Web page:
With the Breaking Bad franchise comprising two TV shows and a movie, it can be quite confusing to know the best order to watch the film and series. However, newcomers to the franchise can be relieved that the Breaking Bad universe has ended. With no additional film or series in production to worry about, it’s easy to follow a defined order in watching the Breaking Bad franchise.
The Breaking Bad franchise follows the lives of Walter White, Jesse Pinkman, Saul Goodman (aka Jimmy McGill), and Mike Ehrmantraut. With the Breaking Bad franchise filled with flashbacks and flashforwards, it’s easy to encounter spoilers along the way. The first TV show, Breaking Bad, premiered on January 20, 2008, and has 62 episodes spread across 5 seasons. The second TV show, Better Call Saul, is divided into 63 episodes in 6 seasons. There’s also a two-hour film, El Camino: A Breaking Bad Movie, created as a sequel to Breaking Bad that was released on October 11, 2019.
You Should Watch Better Call Saul Last
When it comes to the order to watch the Breaking Bad franchise, there’s no need to worry about watching the storyline in a strange or peculiar order. Trusting in the creative geniuses of the Breaking Bad franchise creator and producers is simply the best way to go—watching the film and TV shows in the order they were created. Begin with watching Breaking Bad, then move to its intended sequel, El Camino: A Breaking Bad Movie, and finish the franchise with Better Call Saul (BCS).
While Better Call Saul might be considered a prequel, it’s both a prequel and a sequel. Although the show depicts the moral decline of some of the franchise’s main characters, it also contains flashforwards that are plain spoilers for the franchise’s true sequel, El Camino: A Breaking Bad Movie.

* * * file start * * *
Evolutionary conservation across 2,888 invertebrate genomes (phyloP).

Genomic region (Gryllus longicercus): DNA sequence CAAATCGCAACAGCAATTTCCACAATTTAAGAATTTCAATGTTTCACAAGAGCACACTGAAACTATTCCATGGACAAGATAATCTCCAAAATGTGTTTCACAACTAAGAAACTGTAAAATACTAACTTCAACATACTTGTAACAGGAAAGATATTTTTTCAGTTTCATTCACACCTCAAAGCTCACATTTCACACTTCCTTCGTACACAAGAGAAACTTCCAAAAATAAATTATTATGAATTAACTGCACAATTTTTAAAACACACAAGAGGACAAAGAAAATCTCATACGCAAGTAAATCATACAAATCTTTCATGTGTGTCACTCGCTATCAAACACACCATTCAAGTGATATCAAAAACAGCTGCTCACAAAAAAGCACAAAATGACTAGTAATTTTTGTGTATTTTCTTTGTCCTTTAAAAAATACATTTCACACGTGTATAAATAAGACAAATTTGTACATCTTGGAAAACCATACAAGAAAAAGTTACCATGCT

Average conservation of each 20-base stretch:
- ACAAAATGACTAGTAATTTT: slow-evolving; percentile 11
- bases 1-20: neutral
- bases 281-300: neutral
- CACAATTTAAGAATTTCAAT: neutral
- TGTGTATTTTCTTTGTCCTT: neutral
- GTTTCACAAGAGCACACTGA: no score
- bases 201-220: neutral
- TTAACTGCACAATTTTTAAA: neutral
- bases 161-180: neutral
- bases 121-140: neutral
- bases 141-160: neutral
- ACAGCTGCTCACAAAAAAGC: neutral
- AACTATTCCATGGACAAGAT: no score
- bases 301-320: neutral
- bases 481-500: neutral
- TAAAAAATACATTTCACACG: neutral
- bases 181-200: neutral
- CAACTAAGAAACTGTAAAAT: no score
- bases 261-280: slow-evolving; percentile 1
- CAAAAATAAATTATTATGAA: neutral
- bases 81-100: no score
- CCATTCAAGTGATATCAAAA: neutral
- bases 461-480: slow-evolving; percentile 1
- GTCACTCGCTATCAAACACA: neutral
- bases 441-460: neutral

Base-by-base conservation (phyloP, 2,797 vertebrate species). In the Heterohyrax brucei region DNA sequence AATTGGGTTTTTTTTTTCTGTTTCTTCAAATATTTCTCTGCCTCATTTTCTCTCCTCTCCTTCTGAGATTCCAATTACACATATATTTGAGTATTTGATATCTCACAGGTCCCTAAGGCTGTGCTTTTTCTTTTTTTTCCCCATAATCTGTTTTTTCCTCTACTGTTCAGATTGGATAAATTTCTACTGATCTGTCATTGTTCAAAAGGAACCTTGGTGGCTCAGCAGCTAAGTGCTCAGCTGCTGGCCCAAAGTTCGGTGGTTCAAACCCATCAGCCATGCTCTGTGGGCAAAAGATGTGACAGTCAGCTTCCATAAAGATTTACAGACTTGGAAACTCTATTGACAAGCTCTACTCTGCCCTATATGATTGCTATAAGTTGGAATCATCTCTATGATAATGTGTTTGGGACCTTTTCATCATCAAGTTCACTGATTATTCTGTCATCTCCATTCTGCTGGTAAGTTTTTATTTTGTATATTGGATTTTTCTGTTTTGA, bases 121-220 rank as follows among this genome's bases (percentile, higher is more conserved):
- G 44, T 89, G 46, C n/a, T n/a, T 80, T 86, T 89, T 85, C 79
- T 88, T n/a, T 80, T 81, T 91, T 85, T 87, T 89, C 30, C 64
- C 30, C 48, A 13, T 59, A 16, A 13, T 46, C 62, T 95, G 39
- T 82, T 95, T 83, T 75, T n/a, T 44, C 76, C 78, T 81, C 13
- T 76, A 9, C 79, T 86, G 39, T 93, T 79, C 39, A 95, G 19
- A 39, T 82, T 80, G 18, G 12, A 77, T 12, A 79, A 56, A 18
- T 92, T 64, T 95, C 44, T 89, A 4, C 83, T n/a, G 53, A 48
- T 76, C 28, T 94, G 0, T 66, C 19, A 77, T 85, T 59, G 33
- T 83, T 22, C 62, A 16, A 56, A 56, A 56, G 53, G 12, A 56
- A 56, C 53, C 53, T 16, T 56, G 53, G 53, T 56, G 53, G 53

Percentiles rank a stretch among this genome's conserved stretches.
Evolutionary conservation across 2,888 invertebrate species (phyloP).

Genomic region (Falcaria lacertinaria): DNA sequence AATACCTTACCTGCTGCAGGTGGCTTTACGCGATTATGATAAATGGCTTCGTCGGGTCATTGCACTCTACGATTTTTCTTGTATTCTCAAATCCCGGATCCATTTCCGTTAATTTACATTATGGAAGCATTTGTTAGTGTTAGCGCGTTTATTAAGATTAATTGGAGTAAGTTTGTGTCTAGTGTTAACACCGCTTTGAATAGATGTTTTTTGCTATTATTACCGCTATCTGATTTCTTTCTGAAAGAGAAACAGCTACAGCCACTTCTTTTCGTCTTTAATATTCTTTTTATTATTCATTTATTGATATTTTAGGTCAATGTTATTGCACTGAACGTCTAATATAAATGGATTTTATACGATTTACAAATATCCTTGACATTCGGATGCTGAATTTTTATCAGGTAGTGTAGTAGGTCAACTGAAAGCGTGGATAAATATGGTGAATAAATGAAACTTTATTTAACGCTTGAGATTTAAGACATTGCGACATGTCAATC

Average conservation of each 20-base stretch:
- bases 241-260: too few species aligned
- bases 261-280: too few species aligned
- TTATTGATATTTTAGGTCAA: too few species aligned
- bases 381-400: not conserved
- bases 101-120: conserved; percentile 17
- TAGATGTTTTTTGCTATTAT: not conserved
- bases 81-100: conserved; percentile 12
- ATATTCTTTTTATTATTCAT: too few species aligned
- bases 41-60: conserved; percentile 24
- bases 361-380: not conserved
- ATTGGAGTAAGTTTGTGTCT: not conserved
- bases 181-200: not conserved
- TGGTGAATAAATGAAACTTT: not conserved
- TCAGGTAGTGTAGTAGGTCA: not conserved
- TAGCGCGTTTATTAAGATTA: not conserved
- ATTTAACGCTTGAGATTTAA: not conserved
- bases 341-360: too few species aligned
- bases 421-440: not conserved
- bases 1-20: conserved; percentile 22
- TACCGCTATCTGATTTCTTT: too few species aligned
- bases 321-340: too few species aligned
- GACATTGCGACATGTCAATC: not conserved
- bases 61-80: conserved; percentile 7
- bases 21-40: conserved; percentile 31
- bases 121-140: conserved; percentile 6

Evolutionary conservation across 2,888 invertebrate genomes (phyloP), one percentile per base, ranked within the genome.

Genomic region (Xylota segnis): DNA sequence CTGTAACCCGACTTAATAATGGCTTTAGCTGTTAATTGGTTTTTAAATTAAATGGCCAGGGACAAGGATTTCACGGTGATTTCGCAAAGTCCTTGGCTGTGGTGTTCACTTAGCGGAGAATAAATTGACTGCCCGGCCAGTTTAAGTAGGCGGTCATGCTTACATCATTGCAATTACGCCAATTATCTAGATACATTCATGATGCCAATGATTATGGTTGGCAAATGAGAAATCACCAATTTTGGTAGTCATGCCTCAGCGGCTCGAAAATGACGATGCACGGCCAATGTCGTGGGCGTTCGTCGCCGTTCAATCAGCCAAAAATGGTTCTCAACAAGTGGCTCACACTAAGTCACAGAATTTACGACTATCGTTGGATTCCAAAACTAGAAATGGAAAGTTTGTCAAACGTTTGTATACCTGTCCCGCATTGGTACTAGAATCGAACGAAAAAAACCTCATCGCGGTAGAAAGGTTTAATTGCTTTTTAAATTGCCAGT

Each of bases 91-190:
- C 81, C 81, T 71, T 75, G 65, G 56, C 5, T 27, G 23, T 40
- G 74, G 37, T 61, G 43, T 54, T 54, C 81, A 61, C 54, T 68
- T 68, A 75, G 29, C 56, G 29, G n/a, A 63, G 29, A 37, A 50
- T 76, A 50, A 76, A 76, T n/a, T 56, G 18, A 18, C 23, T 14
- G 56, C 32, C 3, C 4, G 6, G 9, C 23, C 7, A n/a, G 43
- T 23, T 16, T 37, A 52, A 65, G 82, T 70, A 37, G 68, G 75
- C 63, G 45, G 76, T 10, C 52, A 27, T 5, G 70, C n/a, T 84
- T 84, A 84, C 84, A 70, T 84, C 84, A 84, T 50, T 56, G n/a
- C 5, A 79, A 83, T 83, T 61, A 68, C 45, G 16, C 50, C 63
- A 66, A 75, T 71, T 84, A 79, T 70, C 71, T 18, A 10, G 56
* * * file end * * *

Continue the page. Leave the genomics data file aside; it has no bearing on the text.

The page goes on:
A few of the franchise’s main characters are established in the first series, Breaking Bad and it’s good to know them before viewing the other content. When it comes to El Camino, it is just a 122-minute movie so there’s no need to get unnecessary spoilers from Better Call Saul before watching it, when El Camino can be watched in a fraction of the time it takes to binge the spin-off.
Would Watching The Breaking Bad Story Out Of Order Be A Bad Thing?
If plot lines and characterization are not major reasons for watching a show, then watching the Breaking Bad franchise out of order may seem logical. The Breaking Bad spin-offs were created to give an in-depth understanding of certain characters about how and why they became who they were. Treating each series and film in the Breaking Bad franchise as a stand-alone production makes it more difficult to appreciate the sequence of events.
When a series acts as both a prequel and a sequel, it’s easy to turn the entire franchise’s plot structure on its head. Spoilers ruin the integrity of a well-thought-out storyline. If the aim is to avoid such spoilers, then it may seem reasonable to watch the Breaking Bad franchise in chronological order. This would mean starting with Better Call Saul season 1 to season 6 (stopping at episode 9), which are primarily prequel episodes, before moving on to Breaking Bad. Then, watching El Camino: A Breaking Bad Moviebefore returning to the concluding episodes of Better Call Saul Season 6. However, some parts of Better Call Saul would become hard to follow without the rest of Breaking Bad and it’s truly better to follow the order they were released in.
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